Phoenix seeks trash-to-energy solutions

By Anna Simet | March 24, 2015

The city of Phoenix is calling on the private sector for responses to a request for proposals (RFP) and call for innovators (CFI) to turn trash into resources.

Ideal candidates for the CFI includes manufacturers with market-ready technologies to transform waste into liquid and gaseous fuels, as well as start-up companies with emerging technologies and processes.

From the CFI process, the city hopes to learn what technologies and manufacturing processes currently exist, whether innovators and manufacturers are interested in growing their technologies and processes in Phoenix and what, if any, assistance they would need to do so.

As part of its Transforming Trash into Resources Pilot Program, the city also released an RFP that targets some of the most challenging items in city trash, including nonrechargeable dry-cell batteries, carpeting, furniture, latex paint, mattresses, palm fronds, and residential food waste.

The city noted that it will not consider incineration or combustion technologies and is not looking for recycling brokers. Though market-ready waste-to-electricity technologies are named in the CFI categories, this is an unlikely scenario, according to the city, as area electricity costs are very low. “With the exception of a small-scale installation to supply electricity to the RIC (Resource Innovation Campus), a waste-to-electricity innovator would need to be competitive with the city’s average all-inclusive cost for electricity, which is currently $0.09 to $0.10 per kWh," the CFI states.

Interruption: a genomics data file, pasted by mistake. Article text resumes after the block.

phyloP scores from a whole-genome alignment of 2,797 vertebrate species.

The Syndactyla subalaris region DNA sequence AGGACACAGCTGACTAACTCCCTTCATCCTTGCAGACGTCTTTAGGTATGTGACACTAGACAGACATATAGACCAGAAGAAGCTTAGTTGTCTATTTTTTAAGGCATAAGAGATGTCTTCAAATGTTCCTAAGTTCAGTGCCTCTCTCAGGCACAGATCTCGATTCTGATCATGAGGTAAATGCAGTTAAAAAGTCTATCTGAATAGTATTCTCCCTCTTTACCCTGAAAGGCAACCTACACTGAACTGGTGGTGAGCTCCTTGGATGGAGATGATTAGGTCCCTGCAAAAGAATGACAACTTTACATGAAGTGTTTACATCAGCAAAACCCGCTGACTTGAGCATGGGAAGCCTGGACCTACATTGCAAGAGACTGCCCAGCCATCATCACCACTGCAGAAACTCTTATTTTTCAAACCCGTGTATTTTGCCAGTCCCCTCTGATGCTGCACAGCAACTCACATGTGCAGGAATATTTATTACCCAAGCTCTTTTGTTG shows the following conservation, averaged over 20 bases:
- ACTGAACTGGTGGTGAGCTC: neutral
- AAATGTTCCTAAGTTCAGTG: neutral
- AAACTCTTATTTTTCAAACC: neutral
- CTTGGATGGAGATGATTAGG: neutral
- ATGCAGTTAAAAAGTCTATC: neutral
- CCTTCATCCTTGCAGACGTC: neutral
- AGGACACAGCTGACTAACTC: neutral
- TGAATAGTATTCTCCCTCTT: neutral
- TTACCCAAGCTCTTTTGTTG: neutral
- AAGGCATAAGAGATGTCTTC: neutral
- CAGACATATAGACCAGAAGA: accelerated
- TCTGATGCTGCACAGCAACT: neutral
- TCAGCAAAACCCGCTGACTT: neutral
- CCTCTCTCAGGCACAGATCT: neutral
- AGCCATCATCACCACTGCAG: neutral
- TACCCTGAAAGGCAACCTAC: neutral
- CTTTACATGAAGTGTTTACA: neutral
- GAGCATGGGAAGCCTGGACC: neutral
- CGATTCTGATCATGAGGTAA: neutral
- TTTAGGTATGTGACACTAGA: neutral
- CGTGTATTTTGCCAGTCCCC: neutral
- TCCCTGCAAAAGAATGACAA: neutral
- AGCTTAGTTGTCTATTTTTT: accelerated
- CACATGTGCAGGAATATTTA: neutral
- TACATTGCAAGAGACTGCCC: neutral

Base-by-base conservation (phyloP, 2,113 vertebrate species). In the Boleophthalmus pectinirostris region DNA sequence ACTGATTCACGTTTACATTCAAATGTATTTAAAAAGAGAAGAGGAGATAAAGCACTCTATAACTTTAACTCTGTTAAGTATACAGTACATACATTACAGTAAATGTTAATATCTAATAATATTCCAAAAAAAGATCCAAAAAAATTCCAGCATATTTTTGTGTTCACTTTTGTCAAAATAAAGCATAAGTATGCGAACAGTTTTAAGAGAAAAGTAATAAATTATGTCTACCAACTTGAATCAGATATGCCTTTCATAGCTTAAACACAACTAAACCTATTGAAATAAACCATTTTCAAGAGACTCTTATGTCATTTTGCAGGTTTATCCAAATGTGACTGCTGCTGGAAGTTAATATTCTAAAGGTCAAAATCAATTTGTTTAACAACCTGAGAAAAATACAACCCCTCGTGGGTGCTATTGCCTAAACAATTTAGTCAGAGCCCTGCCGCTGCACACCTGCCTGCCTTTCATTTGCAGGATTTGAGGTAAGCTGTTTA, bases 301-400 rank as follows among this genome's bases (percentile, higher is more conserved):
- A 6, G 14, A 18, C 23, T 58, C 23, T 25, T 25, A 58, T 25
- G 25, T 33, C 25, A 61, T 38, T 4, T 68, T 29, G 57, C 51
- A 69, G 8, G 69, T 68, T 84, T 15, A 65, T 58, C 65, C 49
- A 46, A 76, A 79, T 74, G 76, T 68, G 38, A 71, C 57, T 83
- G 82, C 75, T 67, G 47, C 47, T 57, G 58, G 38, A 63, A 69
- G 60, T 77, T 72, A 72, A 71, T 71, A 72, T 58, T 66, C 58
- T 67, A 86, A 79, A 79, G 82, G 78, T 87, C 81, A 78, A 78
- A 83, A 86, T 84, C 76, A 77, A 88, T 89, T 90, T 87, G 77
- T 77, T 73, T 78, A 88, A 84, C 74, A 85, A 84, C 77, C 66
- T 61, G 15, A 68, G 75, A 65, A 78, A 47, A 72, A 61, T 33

The city plans to create the RIC for selected innovators that want or need to be located at the city’s 27th Avenue Transfer Station. The facility is expected to consist of land for long-term leases, a business incubator, a composting facility, the transfer station, and the Materials Recovery Facility.

Responses to the CFI and RFP are due by April 14.